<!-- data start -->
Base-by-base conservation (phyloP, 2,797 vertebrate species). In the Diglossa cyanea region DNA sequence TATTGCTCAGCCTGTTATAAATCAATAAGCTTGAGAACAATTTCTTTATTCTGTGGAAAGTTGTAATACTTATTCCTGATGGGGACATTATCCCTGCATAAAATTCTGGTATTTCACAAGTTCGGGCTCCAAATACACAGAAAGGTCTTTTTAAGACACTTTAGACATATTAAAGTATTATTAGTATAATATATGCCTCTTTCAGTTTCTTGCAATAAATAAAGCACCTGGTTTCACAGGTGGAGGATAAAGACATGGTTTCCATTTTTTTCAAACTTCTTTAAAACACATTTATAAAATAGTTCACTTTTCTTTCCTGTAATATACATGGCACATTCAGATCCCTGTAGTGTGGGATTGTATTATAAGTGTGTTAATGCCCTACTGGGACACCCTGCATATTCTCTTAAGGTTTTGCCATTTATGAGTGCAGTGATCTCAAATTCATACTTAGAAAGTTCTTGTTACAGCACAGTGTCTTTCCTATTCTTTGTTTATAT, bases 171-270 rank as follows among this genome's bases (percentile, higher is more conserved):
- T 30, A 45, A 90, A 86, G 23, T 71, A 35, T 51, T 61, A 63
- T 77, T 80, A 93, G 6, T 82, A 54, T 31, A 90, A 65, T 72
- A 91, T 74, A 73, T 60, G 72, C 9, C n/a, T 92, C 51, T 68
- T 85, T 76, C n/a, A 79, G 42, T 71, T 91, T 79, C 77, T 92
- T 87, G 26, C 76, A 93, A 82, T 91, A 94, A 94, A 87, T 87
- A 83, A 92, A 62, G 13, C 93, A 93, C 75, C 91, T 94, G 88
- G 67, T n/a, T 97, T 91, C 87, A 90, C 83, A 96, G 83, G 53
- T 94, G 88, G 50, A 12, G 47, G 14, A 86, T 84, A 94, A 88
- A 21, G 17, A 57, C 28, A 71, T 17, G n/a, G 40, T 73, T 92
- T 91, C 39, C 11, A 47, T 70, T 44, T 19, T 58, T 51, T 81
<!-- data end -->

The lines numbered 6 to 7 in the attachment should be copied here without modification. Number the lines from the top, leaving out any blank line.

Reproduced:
- T 87, G 26, C 76, A 93, A 82, T 91, A 94, A 94, A 87, T 87
- A 83, A 92, A 62, G 13, C 93, A 93, C 75, C 91, T 94, G 88